From: The Guardian (UK)

Do your citizens hover over the help button? Tracking online mouse movements can support behavioural change

Ben Darlington and Tim Pitts

Changing the behaviour of citizens to reduce the demand placed on public services is now a top priority for both central and local government. From voting or volunteering more, to simply accessing council services online, new habits must be developed to meet the financial challenges the government faces.

With direct human-to-human contact being replaced with human-to-screen interaction, local government websites have a central role to play in delivering that change in behaviour. But behaviour change is fundamentally a soft skilll; you do it with emotions, not excel spreadsheets. So how do you put the human back into that virtual relationship?

The way you use a mouse – or pinch and scroll on a tablet or smartphone – can say a lot about you. It’s your “cyber signature”. If you know what you’re doing on a webpage, your movements will generally be organised and controlled. If you don’t, they’ll be far less coherent. The mouse, and words over which you hover, also indicate your interests and needs.

In simple terms, mouse movements are a cyber-proxy for body language or tone of voice.

We recently developed a new technology to track mouse position and speed, or smartphone screen scrolling, for visitors to local government websites. The original intention was to use the technology to identify the hot topics. What we didn’t expect to find – but the technology quickly revealed – was that visitors in different areas also have very different cyber signatures.

The average mouse speed of a visitor to the council website in a poorer area was around a third slower than that of an equivalent visitor to a wealthier council area.

The focus was also very different: those visitors from wealthier areas were much more controlled. There was also a critical correlation between cyber signatures and use of online services. Websites with a higher proportion of controlled cyber signatures also had much higher takeup levels. All sites were well-designed with good, well-performing online services, so these differences in takeup differences were not down to the quality of the site or online service design.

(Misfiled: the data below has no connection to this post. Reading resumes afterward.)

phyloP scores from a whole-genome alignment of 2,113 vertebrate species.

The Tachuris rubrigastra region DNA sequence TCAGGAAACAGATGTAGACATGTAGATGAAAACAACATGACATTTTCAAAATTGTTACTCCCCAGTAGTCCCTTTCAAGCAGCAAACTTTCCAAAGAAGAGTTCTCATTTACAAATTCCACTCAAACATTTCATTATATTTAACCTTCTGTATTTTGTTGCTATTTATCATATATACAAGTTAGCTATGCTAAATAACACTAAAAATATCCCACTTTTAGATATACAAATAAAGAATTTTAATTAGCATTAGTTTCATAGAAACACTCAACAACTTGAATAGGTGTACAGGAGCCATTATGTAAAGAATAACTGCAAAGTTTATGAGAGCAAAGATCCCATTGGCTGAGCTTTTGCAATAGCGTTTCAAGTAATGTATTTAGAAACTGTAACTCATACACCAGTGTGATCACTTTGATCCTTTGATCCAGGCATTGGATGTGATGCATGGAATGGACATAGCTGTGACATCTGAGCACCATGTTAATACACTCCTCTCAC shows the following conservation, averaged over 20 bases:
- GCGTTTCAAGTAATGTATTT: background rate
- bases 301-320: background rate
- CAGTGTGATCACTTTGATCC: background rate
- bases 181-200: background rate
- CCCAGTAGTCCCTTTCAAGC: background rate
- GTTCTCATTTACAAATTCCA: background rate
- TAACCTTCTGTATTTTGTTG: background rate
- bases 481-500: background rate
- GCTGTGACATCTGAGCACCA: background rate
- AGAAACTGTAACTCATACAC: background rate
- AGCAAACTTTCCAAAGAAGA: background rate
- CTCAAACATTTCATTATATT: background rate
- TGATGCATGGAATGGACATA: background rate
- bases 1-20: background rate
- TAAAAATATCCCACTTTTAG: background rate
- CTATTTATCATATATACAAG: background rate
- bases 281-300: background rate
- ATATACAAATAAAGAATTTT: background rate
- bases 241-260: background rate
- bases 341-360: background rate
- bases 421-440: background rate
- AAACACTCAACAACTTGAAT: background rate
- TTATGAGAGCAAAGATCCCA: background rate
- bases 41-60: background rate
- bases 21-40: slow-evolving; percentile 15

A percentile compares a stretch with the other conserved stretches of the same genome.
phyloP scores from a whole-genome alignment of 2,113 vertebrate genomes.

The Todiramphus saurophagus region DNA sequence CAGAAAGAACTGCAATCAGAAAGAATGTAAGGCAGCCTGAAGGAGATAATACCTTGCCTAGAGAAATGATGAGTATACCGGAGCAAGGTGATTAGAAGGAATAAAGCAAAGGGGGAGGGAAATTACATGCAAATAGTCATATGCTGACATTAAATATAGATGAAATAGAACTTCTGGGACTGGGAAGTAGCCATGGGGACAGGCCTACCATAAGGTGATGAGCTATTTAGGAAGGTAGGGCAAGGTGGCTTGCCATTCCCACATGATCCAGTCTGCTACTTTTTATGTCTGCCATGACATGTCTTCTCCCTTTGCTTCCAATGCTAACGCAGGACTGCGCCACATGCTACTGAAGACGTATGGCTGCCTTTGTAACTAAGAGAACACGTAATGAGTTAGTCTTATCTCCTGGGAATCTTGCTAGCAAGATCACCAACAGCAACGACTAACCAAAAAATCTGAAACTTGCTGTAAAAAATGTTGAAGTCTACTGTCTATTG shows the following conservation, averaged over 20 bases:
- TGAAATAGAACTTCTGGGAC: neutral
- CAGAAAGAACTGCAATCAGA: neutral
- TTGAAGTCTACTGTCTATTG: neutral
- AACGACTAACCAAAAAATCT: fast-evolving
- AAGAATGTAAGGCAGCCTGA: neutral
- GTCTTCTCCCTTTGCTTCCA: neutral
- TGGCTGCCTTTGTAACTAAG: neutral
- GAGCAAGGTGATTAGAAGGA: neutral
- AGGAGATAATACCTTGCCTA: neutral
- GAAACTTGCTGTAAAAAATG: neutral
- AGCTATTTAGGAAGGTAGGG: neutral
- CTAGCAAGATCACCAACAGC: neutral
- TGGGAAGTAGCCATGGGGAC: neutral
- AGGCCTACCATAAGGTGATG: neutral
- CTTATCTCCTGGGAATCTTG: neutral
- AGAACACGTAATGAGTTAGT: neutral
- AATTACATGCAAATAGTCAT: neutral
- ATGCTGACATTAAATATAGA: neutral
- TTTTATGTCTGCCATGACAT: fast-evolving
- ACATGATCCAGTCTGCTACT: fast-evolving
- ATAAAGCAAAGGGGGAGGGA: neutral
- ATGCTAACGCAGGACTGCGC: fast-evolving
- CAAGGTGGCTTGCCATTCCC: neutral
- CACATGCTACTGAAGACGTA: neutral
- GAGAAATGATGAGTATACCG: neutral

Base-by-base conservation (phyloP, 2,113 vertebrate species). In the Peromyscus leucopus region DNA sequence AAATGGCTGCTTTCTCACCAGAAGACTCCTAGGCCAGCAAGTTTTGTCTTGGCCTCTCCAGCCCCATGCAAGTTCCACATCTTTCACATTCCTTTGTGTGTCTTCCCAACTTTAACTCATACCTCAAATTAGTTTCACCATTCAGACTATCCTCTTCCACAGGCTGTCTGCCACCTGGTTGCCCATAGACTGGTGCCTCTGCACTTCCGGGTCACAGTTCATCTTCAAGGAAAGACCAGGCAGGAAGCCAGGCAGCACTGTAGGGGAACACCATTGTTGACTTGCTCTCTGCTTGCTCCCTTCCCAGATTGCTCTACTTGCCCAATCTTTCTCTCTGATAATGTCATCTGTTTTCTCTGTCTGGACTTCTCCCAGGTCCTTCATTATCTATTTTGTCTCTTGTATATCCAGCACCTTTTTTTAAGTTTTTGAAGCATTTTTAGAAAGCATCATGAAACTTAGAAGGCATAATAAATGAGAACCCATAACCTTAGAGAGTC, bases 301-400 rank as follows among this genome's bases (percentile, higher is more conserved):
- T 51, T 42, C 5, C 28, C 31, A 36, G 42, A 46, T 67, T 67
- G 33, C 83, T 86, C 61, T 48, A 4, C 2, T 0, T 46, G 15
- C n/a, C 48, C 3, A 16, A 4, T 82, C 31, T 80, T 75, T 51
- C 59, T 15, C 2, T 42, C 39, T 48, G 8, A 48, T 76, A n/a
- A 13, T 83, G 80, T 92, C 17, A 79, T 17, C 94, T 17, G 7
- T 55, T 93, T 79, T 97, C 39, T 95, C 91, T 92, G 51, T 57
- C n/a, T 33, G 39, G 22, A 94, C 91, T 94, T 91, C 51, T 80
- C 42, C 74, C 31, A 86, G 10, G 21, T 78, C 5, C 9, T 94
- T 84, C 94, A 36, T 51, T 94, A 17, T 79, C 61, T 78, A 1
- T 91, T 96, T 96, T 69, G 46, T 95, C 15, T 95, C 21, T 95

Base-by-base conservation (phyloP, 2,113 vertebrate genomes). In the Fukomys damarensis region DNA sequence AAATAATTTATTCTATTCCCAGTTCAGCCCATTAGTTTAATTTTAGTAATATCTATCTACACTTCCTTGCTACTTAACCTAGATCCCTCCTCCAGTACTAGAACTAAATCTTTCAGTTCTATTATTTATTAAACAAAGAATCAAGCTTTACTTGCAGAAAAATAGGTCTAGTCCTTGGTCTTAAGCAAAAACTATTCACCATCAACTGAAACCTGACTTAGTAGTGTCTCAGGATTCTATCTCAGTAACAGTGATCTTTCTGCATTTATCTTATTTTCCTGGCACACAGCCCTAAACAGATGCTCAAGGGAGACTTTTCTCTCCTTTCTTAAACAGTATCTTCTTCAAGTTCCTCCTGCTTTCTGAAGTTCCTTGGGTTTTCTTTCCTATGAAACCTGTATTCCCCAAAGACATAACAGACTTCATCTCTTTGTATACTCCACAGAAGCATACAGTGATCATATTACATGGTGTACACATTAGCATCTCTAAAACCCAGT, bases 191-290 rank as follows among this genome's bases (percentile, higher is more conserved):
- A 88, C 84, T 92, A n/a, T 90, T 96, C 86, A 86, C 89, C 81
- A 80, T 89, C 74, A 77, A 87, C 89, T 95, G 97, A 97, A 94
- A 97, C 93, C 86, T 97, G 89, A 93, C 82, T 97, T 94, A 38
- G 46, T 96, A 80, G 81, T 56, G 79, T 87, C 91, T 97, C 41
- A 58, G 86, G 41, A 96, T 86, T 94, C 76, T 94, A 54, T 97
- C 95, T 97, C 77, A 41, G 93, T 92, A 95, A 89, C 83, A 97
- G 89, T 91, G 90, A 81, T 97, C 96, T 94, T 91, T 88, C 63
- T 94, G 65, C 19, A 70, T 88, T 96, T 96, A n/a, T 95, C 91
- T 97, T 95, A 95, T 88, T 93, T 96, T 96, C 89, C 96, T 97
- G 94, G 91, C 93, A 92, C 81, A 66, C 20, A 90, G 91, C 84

It’s not a shock that a literate visitor comfortable with technology is more likely to use an online service. But what is significant is that you can detect the difference, and forecast likely needs and behaviours, by the cyber signature of the visitor.

That knowledge can be of substantial value when designing a website to meet the needs of a local population. The word “help”, for example, performs very differently on different websites. On websites where cyber signatures are less controlled and slower, this help button receives a lot of attention. On websites in wealthier areas it sits untouched by 99% of users.

In the near future it will be possible to change the experience that visitors have on a local government website according to their cyber signature. A visitor halfway through completing an online form, who begins to exhibit a lost or worried cyber signature could be offered online help, perhaps via web chat. A comfortable visitor who knew what they were doing would just be left to get on with it.

Being able to understand citizens by their cyber signatures – a cyber body language, if you prefer – is not the answer in itself and these are still early days. But its potential looks promising.

Ben Darlington is director of Logo-Net, which helps local authorities understand website traffic and performance. Tim Pitts is partner in digital services at Agilisys